Report to Hikers: week of Nov 20-Nov 26


Hello Hikers!


Monday Nov 20

Special hiker event  —  tour of Wagner Millwork sawmill, Owego

This trip to Owego completed our crash introduction to the sawmill industry in Central NY.  A few weeks back we toured a small old-fashioned sawmill in Cayuta  —  the Wagner mill is the most up-to-date sawmill of its type in the country  —  it was built from scratch a few years ago after the existing mill burned down.  The fellow in the yellow “Team Wagner” vest, Bruce Richards, designed the new mill and led us around.

Hiker PJ brought along her 91-year-old dad, who worked in a sawmill when he was younger.

The sawing operation of the mill sits in one huge room, and involves several levels of stairs and catwalks

This is where the lumber enters the mill  —  you can see the logs look quite neat and uniform  —  the company generally buys logs only after they have been professionally check out first

The wood travels around the giant building on a series of continuous conveyors without anyone having to handle it manually.  At a number of spots we were able to stand amazingly close to the operation going on at that point.

This is where the first sawing of the log occurs.  The sawyer sits in the black booth.  By this point, the logs have been debarked.

Here’s another view of the sawyer’s cabin.  We couldn’t go into the cabin because disturbing the sawyer throws off his concentration and causes the skill of his cutting to drop off for several minutes.

This is the room where the huge saws are continually resharpened and straightened

This is the end of the sawing operation, after the wood has been additionally sawn and sorted a number of times.  This sorting and stacking work is the entry level job for those who want to work here.

The photos in no way convey the amazing nature of this sawmill.  It was one of the most fascinating and oddest places I’ve ever been, maybe rivaled only by a steel mill I toured in Alabama in the late 70s.  The noise level is tremendous  —  we were offered soft ear plugs at the start but they never work for me so I skipped them  —  I could bear the noise for a while but then it became overwhelming and I had to cram my fingers into my ears  —  I felt I would have had a breakdown if I’d had to endure the racket much longer.  The mill has a state-of-the-art sawdust collection system but it was still pretty dusty inside.

The small door behind Dave is where the wood is dried.  Much of the wood produced here is used for furniture and it must be dried very carefully.  The operation inside the drying room uses steam  —  I stepped a half-step into the room and the atmosphere was so hot and steamy and thick I had to spin on my heel and get out.

Hiker Mark made a five-minute YouTube video showing some of the main operations in the mill  —  for those of us who went on the tour, it’s a really good way to reinforce what we saw in a relatively quiet setting.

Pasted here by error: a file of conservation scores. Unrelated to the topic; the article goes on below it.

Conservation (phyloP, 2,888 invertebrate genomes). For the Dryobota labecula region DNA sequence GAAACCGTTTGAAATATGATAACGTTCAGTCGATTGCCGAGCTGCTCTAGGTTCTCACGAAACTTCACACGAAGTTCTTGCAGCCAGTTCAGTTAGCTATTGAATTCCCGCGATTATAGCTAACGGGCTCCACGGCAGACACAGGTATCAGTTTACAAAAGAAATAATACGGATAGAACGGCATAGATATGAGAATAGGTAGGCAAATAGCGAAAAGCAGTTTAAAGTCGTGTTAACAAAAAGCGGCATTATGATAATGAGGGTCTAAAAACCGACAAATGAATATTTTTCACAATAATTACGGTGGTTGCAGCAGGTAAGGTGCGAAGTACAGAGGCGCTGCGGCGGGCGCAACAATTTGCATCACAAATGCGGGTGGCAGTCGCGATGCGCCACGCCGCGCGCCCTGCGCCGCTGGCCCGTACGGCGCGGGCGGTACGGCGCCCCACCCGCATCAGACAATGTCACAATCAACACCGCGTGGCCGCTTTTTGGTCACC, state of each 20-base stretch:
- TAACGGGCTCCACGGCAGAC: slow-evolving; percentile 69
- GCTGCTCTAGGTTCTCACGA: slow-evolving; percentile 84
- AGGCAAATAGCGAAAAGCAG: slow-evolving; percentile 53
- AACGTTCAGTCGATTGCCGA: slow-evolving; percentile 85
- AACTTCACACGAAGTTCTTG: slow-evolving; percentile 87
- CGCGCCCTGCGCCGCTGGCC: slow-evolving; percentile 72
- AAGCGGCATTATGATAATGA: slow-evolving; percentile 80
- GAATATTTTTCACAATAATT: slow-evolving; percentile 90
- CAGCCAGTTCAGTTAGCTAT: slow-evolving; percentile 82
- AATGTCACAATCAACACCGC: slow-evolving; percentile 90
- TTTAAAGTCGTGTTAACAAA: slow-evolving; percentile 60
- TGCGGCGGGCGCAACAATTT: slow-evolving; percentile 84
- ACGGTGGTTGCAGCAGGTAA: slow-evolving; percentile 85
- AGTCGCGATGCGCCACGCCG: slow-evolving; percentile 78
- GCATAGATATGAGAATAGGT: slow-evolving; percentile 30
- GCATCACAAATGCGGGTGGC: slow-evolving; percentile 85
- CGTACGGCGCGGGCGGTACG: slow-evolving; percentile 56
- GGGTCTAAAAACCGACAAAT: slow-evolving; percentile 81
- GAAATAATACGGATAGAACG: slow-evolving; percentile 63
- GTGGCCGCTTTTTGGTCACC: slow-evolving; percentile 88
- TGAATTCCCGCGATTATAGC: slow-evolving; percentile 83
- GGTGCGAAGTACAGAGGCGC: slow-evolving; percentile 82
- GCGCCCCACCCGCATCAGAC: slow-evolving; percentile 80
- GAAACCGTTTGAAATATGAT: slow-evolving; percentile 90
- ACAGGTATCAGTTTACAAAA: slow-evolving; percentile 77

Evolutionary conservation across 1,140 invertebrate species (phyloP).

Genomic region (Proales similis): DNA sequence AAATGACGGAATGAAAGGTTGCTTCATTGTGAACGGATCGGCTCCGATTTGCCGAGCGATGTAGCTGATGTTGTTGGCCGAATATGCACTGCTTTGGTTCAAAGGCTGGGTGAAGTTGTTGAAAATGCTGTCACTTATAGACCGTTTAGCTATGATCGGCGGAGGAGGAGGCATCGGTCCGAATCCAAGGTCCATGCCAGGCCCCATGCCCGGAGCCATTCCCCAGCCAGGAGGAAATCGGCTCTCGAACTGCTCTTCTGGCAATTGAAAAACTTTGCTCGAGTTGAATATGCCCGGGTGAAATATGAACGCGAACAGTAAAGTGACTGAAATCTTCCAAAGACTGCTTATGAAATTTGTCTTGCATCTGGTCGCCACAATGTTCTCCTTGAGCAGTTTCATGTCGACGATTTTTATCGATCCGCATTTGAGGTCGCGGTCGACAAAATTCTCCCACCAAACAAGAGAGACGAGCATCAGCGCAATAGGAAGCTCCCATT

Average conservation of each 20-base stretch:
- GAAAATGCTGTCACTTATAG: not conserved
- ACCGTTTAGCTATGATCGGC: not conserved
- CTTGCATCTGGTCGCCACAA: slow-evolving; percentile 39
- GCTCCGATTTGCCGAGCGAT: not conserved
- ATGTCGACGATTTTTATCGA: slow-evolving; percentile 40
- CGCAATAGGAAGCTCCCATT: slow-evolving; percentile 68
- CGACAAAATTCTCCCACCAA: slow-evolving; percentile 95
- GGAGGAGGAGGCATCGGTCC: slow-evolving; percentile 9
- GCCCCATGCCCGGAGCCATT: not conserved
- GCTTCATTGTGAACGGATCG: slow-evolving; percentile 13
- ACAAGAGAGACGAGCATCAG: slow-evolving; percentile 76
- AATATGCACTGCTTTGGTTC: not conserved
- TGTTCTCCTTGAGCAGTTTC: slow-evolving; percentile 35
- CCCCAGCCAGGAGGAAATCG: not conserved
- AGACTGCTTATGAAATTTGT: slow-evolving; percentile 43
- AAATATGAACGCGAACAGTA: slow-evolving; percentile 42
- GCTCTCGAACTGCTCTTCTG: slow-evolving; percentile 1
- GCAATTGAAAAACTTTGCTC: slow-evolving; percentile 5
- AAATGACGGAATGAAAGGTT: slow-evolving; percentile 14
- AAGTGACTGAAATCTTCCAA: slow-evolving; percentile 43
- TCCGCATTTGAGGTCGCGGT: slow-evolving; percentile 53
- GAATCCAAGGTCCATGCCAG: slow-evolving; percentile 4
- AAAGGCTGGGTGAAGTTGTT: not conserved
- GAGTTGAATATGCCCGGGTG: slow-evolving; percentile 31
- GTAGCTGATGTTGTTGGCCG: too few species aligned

This was an extraordinary place and a fantastic experience.



Thursday Nov 23

Lick Brook

Official head count:  28H, six D

More photos:

Jack V

Get-together after the hike at Katharine’s

A major success.   Official head count:  49

I have a few comments about this at the bottom of this hike report.


Saturday Nov 25

Woodard Road, Enfield, east on the FLT through Treman SP

This turned out to be a much easier way to get into the lovely woods along the south edge of the park without having to grind your way up a series of very steep hills from Route 13, as we’ve always done until now.

Official head c9unt:  28H, seven D

More photos:


Jack V

Two very brief waterfall videos by Steve S

Lucifer Falls

Grist mill falls


Sunday Nov 26

Monkey Run Natural Area, north side  —  Hanshaw Road

Official head count:  28H, eight D

More photos:



Here’s a few words about our get-togethers

I’d like to take this occasion to thank all the hikers who host get-togethers for our group, especially Katharine and Scott, who do most of our holiday-related events, and Roger and Gunilla, who run our big summer cook-outs.  I like the get-togethers because they give the hikers more opportunity to get to know each other  —  I think this makes for a lively group spirit and makes the hikers more comfortable with each other on the trail in the woods.  We’ve been having get-togethers for a while now and they’ve become very popular.  I know they’re a lot of work for our hosts, and I appreciate the efforts they put in.

I asked Katharine if she wanted to write up a report on her Thanksgiving party.  She sent me this:


Hi Stephen

Dennis sent me this lovely note

 I then asked him if I could send it to you to incorporate in the Thanksgiving message which I still have to write for you but the most important thing of course is to let everybody know how much we’ve thoroughly enjoyed watching everybody and chatting with everybody(49) and wedging ourselves between the people stuffed in the kitchen (next year we’ll set up the food in the dining room –great suggestion by Monica)

it was wonderful I can probably improve on the message

And here’s the note Dennis sent to Katharine that she’s referring to above:

I waddled off to the car, wedged myself in, and got home in time to take a very necessary nap.   I had no turkey or potatoes, proving scientifically, that it isn’t necessary to ingest turkey (tryptophane), or potato starch, to get a “Thanksgiving high”.  The veggies and pies were great all by themselves (the vegan stuffing was delicious, as were the Brussel sprouts).   Good G-d, am I turning vegan?

Incredibly good time.  Lots of fun.  Met people I haven’t seen in a long time.  Thanks giving—to you.  Va had a good time as well–we came separately and so I ate what and as I wished, without commentary…  Dinner will be mushroom soup and a salad (for me anyway), if that.